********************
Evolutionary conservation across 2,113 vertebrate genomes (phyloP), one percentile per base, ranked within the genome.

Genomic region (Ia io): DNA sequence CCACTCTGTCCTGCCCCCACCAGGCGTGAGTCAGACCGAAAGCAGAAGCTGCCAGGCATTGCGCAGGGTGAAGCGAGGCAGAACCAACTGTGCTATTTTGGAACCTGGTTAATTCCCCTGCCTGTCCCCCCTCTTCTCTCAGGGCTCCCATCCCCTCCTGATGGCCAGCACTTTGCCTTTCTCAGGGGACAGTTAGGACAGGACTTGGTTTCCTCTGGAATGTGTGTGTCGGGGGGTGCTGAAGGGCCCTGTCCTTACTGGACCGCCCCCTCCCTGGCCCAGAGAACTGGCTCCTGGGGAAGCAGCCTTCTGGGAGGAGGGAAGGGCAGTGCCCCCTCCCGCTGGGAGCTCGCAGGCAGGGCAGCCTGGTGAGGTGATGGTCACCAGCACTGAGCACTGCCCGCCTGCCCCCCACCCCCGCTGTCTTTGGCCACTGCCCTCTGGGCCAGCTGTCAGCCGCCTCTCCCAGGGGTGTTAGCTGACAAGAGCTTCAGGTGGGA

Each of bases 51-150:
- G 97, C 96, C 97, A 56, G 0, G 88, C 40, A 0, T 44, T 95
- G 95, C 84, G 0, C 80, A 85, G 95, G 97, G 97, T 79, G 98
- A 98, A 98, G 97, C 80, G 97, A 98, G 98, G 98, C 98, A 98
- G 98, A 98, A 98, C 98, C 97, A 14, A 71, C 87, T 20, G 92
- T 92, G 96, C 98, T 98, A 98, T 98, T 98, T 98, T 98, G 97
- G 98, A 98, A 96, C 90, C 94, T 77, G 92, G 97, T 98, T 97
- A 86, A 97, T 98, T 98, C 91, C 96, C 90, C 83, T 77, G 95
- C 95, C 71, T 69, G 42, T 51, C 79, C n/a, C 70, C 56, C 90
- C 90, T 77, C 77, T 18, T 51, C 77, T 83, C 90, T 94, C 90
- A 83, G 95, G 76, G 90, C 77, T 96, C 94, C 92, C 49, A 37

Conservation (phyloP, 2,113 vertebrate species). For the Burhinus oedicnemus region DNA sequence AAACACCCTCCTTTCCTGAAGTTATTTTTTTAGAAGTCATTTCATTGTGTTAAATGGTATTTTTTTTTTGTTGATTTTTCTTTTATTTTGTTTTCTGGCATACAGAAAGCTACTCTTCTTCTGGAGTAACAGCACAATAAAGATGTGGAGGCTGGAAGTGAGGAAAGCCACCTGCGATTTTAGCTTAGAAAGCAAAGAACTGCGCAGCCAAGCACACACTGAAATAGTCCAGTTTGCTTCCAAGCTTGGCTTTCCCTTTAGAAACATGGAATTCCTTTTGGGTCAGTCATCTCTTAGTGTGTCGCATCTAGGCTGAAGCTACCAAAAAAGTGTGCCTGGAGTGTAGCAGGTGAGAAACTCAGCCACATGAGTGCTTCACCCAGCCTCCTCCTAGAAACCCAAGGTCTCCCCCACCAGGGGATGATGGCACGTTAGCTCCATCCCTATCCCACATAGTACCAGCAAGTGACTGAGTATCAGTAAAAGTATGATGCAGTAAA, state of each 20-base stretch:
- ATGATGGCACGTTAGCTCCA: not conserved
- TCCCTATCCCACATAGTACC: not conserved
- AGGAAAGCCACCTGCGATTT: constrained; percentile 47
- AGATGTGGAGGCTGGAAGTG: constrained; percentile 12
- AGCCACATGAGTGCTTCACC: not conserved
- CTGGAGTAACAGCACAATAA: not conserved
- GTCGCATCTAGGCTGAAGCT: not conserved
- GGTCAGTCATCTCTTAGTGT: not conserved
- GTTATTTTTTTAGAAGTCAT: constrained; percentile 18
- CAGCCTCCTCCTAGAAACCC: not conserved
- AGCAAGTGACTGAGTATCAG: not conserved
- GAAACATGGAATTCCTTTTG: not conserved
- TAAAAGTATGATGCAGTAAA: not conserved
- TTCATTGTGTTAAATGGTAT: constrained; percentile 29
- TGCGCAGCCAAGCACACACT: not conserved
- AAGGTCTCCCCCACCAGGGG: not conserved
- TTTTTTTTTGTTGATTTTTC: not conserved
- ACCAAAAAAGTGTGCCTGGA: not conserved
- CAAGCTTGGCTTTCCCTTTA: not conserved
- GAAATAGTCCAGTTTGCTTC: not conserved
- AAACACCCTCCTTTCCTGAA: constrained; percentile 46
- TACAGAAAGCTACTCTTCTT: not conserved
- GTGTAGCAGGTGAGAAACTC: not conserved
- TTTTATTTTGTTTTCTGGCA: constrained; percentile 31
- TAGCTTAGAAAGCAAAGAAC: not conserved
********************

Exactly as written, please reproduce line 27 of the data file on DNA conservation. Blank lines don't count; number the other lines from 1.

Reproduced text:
- TAAAAGTATGATGCAGTAAA: not conserved